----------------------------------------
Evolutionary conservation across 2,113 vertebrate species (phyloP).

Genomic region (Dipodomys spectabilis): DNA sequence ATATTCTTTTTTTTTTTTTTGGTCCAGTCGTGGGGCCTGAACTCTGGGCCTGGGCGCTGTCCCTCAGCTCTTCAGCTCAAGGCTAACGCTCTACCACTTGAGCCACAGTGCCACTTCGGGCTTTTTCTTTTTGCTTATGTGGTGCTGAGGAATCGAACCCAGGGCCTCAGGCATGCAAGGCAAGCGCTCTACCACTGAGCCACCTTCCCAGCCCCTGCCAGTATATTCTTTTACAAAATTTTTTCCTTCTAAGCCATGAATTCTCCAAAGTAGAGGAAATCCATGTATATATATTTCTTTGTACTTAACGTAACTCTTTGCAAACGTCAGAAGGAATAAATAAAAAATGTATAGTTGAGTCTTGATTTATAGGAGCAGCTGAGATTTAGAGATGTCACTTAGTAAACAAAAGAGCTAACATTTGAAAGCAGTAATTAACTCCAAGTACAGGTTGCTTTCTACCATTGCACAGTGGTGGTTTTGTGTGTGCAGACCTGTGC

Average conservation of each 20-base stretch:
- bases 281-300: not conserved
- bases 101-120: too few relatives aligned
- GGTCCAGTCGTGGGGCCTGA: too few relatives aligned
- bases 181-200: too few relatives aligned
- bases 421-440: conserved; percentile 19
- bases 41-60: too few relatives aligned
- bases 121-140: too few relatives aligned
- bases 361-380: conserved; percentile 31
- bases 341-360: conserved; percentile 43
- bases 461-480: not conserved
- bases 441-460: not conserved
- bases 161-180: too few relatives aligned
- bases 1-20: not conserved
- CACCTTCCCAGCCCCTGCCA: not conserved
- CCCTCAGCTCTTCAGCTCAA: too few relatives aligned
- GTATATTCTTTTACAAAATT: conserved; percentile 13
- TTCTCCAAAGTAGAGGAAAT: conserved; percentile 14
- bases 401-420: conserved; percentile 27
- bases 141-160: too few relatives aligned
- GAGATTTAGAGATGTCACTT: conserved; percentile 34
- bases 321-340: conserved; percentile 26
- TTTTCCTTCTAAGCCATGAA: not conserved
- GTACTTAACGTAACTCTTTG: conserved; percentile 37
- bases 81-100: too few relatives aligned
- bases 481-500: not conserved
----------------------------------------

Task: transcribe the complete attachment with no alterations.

Evolutionary conservation across 2,113 vertebrate species (phyloP).

Genomic region (Dipodomys spectabilis): DNA sequence ATATTCTTTTTTTTTTTTTTGGTCCAGTCGTGGGGCCTGAACTCTGGGCCTGGGCGCTGTCCCTCAGCTCTTCAGCTCAAGGCTAACGCTCTACCACTTGAGCCACAGTGCCACTTCGGGCTTTTTCTTTTTGCTTATGTGGTGCTGAGGAATCGAACCCAGGGCCTCAGGCATGCAAGGCAAGCGCTCTACCACTGAGCCACCTTCCCAGCCCCTGCCAGTATATTCTTTTACAAAATTTTTTCCTTCTAAGCCATGAATTCTCCAAAGTAGAGGAAATCCATGTATATATATTTCTTTGTACTTAACGTAACTCTTTGCAAACGTCAGAAGGAATAAATAAAAAATGTATAGTTGAGTCTTGATTTATAGGAGCAGCTGAGATTTAGAGATGTCACTTAGTAAACAAAAGAGCTAACATTTGAAAGCAGTAATTAACTCCAAGTACAGGTTGCTTTCTACCATTGCACAGTGGTGGTTTTGTGTGTGCAGACCTGTGC

Average conservation of each 20-base stretch:
- bases 281-300: not conserved
- bases 101-120: too few relatives aligned
- GGTCCAGTCGTGGGGCCTGA: too few relatives aligned
- bases 181-200: too few relatives aligned
- bases 421-440: conserved; percentile 19
- bases 41-60: too few relatives aligned
- bases 121-140: too few relatives aligned
- bases 361-380: conserved; percentile 31
- bases 341-360: conserved; percentile 43
- bases 461-480: not conserved
- bases 441-460: not conserved
- bases 161-180: too few relatives aligned
- bases 1-20: not conserved
- CACCTTCCCAGCCCCTGCCA: not conserved
- CCCTCAGCTCTTCAGCTCAA: too few relatives aligned
- GTATATTCTTTTACAAAATT: conserved; percentile 13
- TTCTCCAAAGTAGAGGAAAT: conserved; percentile 14
- bases 401-420: conserved; percentile 27
- bases 141-160: too few relatives aligned
- GAGATTTAGAGATGTCACTT: conserved; percentile 34
- bases 321-340: conserved; percentile 26
- TTTTCCTTCTAAGCCATGAA: not conserved
- GTACTTAACGTAACTCTTTG: conserved; percentile 37
- bases 81-100: too few relatives aligned
- bases 481-500: not conserved